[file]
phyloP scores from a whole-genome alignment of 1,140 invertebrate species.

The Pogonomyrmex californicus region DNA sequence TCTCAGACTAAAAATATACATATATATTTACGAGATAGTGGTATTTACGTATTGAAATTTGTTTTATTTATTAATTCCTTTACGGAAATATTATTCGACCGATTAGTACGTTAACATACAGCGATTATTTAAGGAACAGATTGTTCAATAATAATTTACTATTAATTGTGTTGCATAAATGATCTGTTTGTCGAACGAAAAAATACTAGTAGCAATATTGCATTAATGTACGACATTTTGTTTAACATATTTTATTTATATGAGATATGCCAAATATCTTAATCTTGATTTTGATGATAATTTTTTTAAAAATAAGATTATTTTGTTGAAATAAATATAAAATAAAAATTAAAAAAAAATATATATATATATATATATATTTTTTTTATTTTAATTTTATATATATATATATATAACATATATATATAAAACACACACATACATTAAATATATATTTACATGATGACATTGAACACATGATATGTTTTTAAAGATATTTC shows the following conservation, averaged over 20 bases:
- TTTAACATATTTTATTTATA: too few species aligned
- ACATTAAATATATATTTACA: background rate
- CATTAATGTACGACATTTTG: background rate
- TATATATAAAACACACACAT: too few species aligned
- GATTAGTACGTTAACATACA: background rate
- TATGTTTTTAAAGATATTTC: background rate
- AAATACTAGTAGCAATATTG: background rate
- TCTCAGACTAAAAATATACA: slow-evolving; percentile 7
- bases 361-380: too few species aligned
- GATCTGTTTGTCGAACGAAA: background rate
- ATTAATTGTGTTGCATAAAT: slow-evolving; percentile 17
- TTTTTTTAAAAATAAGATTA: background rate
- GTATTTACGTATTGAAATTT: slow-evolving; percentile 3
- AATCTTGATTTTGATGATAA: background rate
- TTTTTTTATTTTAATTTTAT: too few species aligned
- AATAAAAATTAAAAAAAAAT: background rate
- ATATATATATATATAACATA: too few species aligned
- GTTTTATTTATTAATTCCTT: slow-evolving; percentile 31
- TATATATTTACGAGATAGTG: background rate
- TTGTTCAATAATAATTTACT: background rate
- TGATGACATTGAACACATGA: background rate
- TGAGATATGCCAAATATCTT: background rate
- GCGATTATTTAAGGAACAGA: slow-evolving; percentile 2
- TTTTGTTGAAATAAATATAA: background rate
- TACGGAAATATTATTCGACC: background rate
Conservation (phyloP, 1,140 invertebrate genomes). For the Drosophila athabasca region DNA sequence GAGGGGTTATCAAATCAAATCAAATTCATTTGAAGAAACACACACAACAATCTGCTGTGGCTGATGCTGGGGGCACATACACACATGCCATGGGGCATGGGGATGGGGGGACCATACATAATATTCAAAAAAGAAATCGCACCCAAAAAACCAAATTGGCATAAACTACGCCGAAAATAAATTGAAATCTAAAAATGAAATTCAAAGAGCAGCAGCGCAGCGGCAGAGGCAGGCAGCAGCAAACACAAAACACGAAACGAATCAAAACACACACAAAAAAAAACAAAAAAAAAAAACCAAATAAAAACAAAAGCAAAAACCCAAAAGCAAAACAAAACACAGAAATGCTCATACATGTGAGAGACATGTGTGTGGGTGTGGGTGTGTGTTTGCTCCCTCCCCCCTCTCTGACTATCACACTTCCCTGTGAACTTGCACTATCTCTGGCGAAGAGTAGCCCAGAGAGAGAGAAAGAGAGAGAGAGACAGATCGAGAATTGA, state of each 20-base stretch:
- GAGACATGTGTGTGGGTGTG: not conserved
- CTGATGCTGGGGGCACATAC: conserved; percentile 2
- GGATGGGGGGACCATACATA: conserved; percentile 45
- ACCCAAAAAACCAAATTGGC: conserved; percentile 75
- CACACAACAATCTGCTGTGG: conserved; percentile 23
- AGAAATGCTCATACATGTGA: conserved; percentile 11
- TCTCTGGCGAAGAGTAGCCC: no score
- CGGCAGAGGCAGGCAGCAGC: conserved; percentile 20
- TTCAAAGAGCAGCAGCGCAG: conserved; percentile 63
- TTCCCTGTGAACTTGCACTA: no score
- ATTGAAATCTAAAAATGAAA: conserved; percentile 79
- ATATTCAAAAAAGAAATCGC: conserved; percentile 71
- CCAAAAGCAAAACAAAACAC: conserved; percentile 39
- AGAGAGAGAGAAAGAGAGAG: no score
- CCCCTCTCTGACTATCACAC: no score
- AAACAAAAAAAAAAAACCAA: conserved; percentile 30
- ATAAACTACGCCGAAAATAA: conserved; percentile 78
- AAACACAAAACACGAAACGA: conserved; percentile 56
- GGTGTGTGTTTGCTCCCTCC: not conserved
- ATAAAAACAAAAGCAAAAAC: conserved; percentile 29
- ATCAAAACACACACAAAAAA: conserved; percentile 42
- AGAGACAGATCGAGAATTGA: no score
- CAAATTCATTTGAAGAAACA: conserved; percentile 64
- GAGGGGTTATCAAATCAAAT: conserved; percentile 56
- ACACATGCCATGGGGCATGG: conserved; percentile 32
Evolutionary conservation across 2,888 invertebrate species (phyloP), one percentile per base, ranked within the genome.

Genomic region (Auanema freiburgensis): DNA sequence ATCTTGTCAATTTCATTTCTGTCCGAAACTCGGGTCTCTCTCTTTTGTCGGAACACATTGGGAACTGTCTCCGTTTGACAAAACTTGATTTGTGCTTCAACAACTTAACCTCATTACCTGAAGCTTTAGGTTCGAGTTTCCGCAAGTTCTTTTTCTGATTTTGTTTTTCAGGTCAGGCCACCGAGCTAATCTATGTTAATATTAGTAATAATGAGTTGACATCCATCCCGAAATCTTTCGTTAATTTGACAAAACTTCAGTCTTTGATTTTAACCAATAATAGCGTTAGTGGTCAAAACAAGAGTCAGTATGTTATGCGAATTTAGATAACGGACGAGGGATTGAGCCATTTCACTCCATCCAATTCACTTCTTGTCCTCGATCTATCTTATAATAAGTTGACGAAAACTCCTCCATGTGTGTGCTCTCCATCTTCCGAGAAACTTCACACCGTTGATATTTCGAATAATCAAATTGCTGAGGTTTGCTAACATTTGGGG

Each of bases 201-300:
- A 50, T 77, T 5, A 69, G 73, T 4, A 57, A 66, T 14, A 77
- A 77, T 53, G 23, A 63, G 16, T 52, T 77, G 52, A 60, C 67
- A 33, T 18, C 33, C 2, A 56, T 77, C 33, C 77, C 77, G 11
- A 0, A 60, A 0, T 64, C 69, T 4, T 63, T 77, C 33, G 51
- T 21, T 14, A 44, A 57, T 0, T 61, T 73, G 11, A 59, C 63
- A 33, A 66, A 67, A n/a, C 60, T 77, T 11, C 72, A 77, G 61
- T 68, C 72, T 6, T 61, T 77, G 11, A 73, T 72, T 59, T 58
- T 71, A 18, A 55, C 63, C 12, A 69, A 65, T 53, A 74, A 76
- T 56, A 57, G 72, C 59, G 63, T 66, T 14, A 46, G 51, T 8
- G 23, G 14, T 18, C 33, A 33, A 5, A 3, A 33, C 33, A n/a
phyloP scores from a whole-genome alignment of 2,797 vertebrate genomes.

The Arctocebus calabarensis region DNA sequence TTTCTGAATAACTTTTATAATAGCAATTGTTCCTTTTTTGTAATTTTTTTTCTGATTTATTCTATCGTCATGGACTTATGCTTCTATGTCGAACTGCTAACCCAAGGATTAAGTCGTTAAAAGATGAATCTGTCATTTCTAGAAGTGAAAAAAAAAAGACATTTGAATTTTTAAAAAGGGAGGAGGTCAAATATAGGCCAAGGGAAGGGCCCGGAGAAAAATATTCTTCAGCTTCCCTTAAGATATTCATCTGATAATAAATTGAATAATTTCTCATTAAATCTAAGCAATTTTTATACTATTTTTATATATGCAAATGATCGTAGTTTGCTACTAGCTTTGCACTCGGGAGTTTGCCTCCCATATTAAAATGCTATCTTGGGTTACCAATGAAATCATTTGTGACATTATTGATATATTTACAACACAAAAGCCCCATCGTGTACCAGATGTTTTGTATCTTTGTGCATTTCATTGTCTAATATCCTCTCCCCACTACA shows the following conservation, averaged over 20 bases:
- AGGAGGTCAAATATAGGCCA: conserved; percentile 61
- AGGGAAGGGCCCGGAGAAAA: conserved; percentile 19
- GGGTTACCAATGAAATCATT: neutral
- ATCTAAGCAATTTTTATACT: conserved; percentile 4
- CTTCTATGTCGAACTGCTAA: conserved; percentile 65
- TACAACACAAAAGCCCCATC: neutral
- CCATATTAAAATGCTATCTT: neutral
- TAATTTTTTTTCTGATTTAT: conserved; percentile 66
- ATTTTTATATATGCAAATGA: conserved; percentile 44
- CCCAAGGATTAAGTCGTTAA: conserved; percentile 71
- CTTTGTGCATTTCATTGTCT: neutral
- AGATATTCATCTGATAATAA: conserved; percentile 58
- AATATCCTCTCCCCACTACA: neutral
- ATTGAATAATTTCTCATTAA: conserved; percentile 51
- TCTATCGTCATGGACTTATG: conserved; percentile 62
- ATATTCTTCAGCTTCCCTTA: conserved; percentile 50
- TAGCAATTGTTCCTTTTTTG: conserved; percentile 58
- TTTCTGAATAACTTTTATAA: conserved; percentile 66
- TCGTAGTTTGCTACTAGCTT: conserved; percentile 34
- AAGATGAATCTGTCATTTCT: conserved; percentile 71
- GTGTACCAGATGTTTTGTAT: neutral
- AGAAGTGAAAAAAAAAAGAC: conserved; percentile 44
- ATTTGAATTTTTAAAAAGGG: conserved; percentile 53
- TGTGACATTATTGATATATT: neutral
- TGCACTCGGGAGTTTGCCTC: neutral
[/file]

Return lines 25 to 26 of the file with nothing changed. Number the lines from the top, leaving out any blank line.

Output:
- GCGATTATTTAAGGAACAGA: slow-evolving; percentile 2
- TTTTGTTGAAATAAATATAA: background rate